NOTE: Follow the search instructions for the 2014FA 2nd Mini Class search — Leave the term blank and enter the date range 10/14/2014 & 12/12/2014.




CFCC to hold Day of Service and Remembrance on Sept. 11

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Cape Fear Community College invites the public to participate in a Day of Service and Remembrance on Thursday, September 11 to honor the memories of the victims of the 2001 attacks and recognize the work of first responders.​

The September 11th National Day of Service and Remembrance was originally launched in 2002, inspiring a tradition of engaging in charitable service on 9/11 as an annual and forward-looking tribute to the 9/11 victims, survivors, and those who responded to the attacks.

The day’s events will begin precisely at 8:46 a.m. with a commemorative ceremony at the 9/11 Memorial on CFCC’s North Campus in Castle Hayne. The program will be led by students in CFCC’s First Responder Academy and will include a performance by the Wilmington Police Department Pipes and Drums.

Following the memorial service, the college will hold a first responders’ showcase featuring CFCC’s emergency response training programs:  fire training, EMS/EMT and basic law enforcement training. Members from local law enforcement agencies are also expected to participate. Throughout the event, there will be presentations about fire safety, disaster preparedness, hurricane preparedness, helping military families, and other opportunities for civic and community engagement.  The showcase will be held from 10 a.m. – 2 p.m. in the McKeithan Center.

In addition to the First Responders’ Showcase, the college will hold a Community Involvement and Service Learning Fair. Located in the BB&T Auditorium, the fair will highlight local organizations who focus on helping people in crisis.

Participating agencies and organizations include:

  • Good Shepherd Center
  • Cape Fear Volunteer Center
  • (WRAAP) Wilmington’s Residential Adolescent Achievement Place
  • The Carousel Center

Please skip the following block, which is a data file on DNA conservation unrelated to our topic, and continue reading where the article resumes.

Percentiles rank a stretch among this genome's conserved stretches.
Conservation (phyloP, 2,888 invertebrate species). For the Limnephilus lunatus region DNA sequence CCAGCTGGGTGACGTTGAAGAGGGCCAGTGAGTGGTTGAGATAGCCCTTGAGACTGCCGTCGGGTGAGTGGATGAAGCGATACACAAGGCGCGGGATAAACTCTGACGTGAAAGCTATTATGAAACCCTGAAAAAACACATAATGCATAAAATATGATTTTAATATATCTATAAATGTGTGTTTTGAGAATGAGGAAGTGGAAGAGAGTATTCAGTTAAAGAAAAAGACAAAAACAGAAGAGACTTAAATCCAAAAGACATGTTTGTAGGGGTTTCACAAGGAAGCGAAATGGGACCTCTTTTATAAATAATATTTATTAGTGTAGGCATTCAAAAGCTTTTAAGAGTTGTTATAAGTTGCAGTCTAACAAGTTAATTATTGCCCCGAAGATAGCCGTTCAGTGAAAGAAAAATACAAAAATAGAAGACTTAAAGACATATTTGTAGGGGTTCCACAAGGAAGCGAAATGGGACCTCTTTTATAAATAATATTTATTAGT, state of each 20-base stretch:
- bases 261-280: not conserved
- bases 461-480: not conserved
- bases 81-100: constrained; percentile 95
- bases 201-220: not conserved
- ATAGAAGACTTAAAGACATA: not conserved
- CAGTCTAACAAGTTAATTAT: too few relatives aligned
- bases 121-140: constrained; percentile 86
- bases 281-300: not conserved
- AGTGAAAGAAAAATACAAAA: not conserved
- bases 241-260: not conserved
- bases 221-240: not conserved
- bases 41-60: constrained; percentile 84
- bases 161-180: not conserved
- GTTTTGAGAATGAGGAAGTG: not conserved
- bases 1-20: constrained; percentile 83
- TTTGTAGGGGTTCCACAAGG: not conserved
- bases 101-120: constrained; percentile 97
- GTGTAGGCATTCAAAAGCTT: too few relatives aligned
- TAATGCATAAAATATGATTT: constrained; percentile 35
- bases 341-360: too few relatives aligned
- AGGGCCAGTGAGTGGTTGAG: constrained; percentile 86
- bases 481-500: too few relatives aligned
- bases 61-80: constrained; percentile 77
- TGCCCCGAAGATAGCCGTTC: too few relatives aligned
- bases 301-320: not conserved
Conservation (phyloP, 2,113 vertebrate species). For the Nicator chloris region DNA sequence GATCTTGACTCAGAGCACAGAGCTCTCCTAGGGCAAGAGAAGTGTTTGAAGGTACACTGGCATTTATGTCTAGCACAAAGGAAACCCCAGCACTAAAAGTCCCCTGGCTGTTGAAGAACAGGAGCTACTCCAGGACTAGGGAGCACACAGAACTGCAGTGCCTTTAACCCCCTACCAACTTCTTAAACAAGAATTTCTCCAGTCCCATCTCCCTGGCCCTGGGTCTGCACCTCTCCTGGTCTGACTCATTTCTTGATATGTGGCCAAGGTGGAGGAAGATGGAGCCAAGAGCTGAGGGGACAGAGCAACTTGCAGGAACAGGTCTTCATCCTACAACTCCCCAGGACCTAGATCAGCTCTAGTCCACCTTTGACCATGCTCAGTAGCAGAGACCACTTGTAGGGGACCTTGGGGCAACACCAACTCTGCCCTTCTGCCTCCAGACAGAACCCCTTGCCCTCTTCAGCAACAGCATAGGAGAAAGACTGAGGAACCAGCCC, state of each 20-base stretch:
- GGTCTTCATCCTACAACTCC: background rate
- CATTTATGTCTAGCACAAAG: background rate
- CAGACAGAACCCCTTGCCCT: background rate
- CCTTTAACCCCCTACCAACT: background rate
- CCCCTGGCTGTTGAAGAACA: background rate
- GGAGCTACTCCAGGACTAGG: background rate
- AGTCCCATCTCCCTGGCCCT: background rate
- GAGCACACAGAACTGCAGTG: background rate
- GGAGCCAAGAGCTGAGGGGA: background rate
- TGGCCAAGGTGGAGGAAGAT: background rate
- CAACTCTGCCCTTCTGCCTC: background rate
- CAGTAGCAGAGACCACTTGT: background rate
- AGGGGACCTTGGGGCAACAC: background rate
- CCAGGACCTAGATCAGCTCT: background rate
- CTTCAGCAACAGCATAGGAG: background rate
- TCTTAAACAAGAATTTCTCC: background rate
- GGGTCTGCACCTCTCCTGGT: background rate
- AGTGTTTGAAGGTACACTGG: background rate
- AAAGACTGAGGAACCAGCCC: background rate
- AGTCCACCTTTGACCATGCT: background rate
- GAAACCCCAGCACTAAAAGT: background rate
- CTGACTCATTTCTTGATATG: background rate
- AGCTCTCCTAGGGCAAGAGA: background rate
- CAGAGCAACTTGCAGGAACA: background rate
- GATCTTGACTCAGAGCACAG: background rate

• Cape Fear Habitat for Humanity
  • Sharing Our Bounty
  • American Red Cross: Cape Fear Chapter
  • Guardian Ad Litem
  • Domestic Violence Shelter / Open Gate
  • Coastal Horizons Center
  • Easter Seals
  • Cape Fear Regional Community Development

Admission is free, but visitors are encouraged to donate a piece of clothing for Coats for Comfort for the Cape Fear Volunteer Center or contribute to a clothing drive for Red Cross relief efforts.




First campus police chief to be sworn in at CFCC on Monday, September 8

Wilmington, NC – As a result of Cape Fear Community College’s goal to increase campus security, Daniel J. Wilcox will be sworn-in as CFCC’s first police chief at a ceremony on Monday, Sept. 8, at 8:30 a.m. in the Union Station boardroom.

Wilcox, who has nearly three decades of experience in law enforcement, initially joined CFCC’s staff in 2012 as the associate director of campus safety.  In that position, Wilcox was tasked with assessing the college’s existing security and creating a plan for strengthening security at all campus locations. Part of that plan included the creation of a new on-campus police force.

The formation of an on-campus police force was the result of CFCC’s desire to improve campus security. CFCC’s board of trustees voted to establish the on-campus police force, in addition to the third party security staff that is already in place, early last year.

“The safety of our students and employees is of the utmost importance.  Our campus and student body continue to grow, so our board made the wise decision to create an on-campus police force. This will heighten security and provide our campus community with immediate access to police assistance when necessary,” said CFCC president, Dr. Ted D. Spring.  “We’re so pleased to have Chief Wilcox on board.  His wealth of experience makes him a great asset to CFCC and to the community.”